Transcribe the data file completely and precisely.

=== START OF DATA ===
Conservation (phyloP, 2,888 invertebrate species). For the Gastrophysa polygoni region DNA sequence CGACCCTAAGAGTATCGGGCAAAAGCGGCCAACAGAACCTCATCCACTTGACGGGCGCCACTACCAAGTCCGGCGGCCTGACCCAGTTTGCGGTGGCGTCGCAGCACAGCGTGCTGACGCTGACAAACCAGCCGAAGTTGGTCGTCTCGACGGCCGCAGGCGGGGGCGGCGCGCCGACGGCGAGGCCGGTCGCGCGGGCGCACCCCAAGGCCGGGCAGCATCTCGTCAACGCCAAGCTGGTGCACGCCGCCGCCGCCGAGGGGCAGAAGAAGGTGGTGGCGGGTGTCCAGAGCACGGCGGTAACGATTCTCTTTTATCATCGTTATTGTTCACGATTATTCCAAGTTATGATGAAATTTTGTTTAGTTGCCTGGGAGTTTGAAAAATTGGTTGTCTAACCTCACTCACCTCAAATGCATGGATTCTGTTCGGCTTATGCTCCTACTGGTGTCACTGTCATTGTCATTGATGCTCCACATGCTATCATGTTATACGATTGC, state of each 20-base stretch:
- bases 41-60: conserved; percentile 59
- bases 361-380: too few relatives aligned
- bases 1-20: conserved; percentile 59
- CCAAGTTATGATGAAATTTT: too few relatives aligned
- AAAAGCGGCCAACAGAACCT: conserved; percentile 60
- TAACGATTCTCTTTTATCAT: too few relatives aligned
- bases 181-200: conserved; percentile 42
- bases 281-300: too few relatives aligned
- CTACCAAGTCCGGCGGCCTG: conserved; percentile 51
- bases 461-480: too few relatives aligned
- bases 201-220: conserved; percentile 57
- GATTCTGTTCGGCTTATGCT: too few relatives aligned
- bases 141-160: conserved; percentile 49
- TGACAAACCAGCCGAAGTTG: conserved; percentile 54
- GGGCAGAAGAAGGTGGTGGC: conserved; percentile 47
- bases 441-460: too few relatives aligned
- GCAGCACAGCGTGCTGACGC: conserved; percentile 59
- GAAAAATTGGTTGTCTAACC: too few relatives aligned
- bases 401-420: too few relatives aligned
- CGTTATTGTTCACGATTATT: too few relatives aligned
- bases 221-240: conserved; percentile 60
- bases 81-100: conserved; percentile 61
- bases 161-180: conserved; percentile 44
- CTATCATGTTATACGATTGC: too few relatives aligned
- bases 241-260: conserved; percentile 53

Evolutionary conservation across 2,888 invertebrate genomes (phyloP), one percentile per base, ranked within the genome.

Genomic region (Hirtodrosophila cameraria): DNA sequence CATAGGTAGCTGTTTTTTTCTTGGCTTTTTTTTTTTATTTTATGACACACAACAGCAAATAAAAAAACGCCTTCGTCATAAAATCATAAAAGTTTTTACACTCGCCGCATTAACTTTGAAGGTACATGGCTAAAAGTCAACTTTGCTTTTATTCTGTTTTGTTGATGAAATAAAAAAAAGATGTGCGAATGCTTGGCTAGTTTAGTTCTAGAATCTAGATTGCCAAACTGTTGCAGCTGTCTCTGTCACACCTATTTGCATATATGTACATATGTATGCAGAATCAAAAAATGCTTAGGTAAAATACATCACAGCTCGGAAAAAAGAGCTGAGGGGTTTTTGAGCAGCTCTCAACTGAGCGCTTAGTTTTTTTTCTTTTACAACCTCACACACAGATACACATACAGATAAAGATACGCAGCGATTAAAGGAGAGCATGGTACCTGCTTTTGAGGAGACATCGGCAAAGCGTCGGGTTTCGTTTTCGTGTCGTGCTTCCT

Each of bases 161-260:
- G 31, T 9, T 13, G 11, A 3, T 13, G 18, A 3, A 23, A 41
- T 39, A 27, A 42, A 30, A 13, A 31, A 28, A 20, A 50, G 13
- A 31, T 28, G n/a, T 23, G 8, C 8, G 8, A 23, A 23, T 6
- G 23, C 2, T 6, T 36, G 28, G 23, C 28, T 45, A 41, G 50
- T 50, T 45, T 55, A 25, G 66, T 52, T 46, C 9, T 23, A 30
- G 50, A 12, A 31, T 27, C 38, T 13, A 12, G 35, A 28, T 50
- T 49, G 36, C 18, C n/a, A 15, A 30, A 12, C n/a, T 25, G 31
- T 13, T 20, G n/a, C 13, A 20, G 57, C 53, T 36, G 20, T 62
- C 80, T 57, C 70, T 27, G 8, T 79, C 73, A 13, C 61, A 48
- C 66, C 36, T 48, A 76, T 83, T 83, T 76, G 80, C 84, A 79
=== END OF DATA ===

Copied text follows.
Conservation (phyloP, 2,888 invertebrate species). For the Gastrophysa polygoni region DNA sequence CGACCCTAAGAGTATCGGGCAAAAGCGGCCAACAGAACCTCATCCACTTGACGGGCGCCACTACCAAGTCCGGCGGCCTGACCCAGTTTGCGGTGGCGTCGCAGCACAGCGTGCTGACGCTGACAAACCAGCCGAAGTTGGTCGTCTCGACGGCCGCAGGCGGGGGCGGCGCGCCGACGGCGAGGCCGGTCGCGCGGGCGCACCCCAAGGCCGGGCAGCATCTCGTCAACGCCAAGCTGGTGCACGCCGCCGCCGCCGAGGGGCAGAAGAAGGTGGTGGCGGGTGTCCAGAGCACGGCGGTAACGATTCTCTTTTATCATCGTTATTGTTCACGATTATTCCAAGTTATGATGAAATTTTGTTTAGTTGCCTGGGAGTTTGAAAAATTGGTTGTCTAACCTCACTCACCTCAAATGCATGGATTCTGTTCGGCTTATGCTCCTACTGGTGTCACTGTCATTGTCATTGATGCTCCACATGCTATCATGTTATACGATTGC, state of each 20-base stretch:
- bases 41-60: conserved; percentile 59
- bases 361-380: too few relatives aligned
- bases 1-20: conserved; percentile 59
- CCAAGTTATGATGAAATTTT: too few relatives aligned
- AAAAGCGGCCAACAGAACCT: conserved; percentile 60
- TAACGATTCTCTTTTATCAT: too few relatives aligned
- bases 181-200: conserved; percentile 42
- bases 281-300: too few relatives aligned
- CTACCAAGTCCGGCGGCCTG: conserved; percentile 51
- bases 461-480: too few relatives aligned
- bases 201-220: conserved; percentile 57
- GATTCTGTTCGGCTTATGCT: too few relatives aligned
- bases 141-160: conserved; percentile 49
- TGACAAACCAGCCGAAGTTG: conserved; percentile 54
- GGGCAGAAGAAGGTGGTGGC: conserved; percentile 47
- bases 441-460: too few relatives aligned
- GCAGCACAGCGTGCTGACGC: conserved; percentile 59
- GAAAAATTGGTTGTCTAACC: too few relatives aligned
- bases 401-420: too few relatives aligned
- CGTTATTGTTCACGATTATT: too few relatives aligned
- bases 221-240: conserved; percentile 60
- bases 81-100: conserved; percentile 61
- bases 161-180: conserved; percentile 44
- CTATCATGTTATACGATTGC: too few relatives aligned
- bases 241-260: conserved; percentile 53

Evolutionary conservation across 2,888 invertebrate genomes (phyloP), one percentile per base, ranked within the genome.

Genomic region (Hirtodrosophila cameraria): DNA sequence CATAGGTAGCTGTTTTTTTCTTGGCTTTTTTTTTTTATTTTATGACACACAACAGCAAATAAAAAAACGCCTTCGTCATAAAATCATAAAAGTTTTTACACTCGCCGCATTAACTTTGAAGGTACATGGCTAAAAGTCAACTTTGCTTTTATTCTGTTTTGTTGATGAAATAAAAAAAAGATGTGCGAATGCTTGGCTAGTTTAGTTCTAGAATCTAGATTGCCAAACTGTTGCAGCTGTCTCTGTCACACCTATTTGCATATATGTACATATGTATGCAGAATCAAAAAATGCTTAGGTAAAATACATCACAGCTCGGAAAAAAGAGCTGAGGGGTTTTTGAGCAGCTCTCAACTGAGCGCTTAGTTTTTTTTCTTTTACAACCTCACACACAGATACACATACAGATAAAGATACGCAGCGATTAAAGGAGAGCATGGTACCTGCTTTTGAGGAGACATCGGCAAAGCGTCGGGTTTCGTTTTCGTGTCGTGCTTCCT

Each of bases 161-260:
- G 31, T 9, T 13, G 11, A 3, T 13, G 18, A 3, A 23, A 41
- T 39, A 27, A 42, A 30, A 13, A 31, A 28, A 20, A 50, G 13
- A 31, T 28, G n/a, T 23, G 8, C 8, G 8, A 23, A 23, T 6
- G 23, C 2, T 6, T 36, G 28, G 23, C 28, T 45, A 41, G 50
- T 50, T 45, T 55, A 25, G 66, T 52, T 46, C 9, T 23, A 30
- G 50, A 12, A 31, T 27, C 38, T 13, A 12, G 35, A 28, T 50
- T 49, G 36, C 18, C n/a, A 15, A 30, A 12, C n/a, T 25, G 31
- T 13, T 20, G n/a, C 13, A 20, G 57, C 53, T 36, G 20, T 62
- C 80, T 57, C 70, T 27, G 8, T 79, C 73, A 13, C 61, A 48
- C 66, C 36, T 48, A 76, T 83, T 83, T 76, G 80, C 84, A 79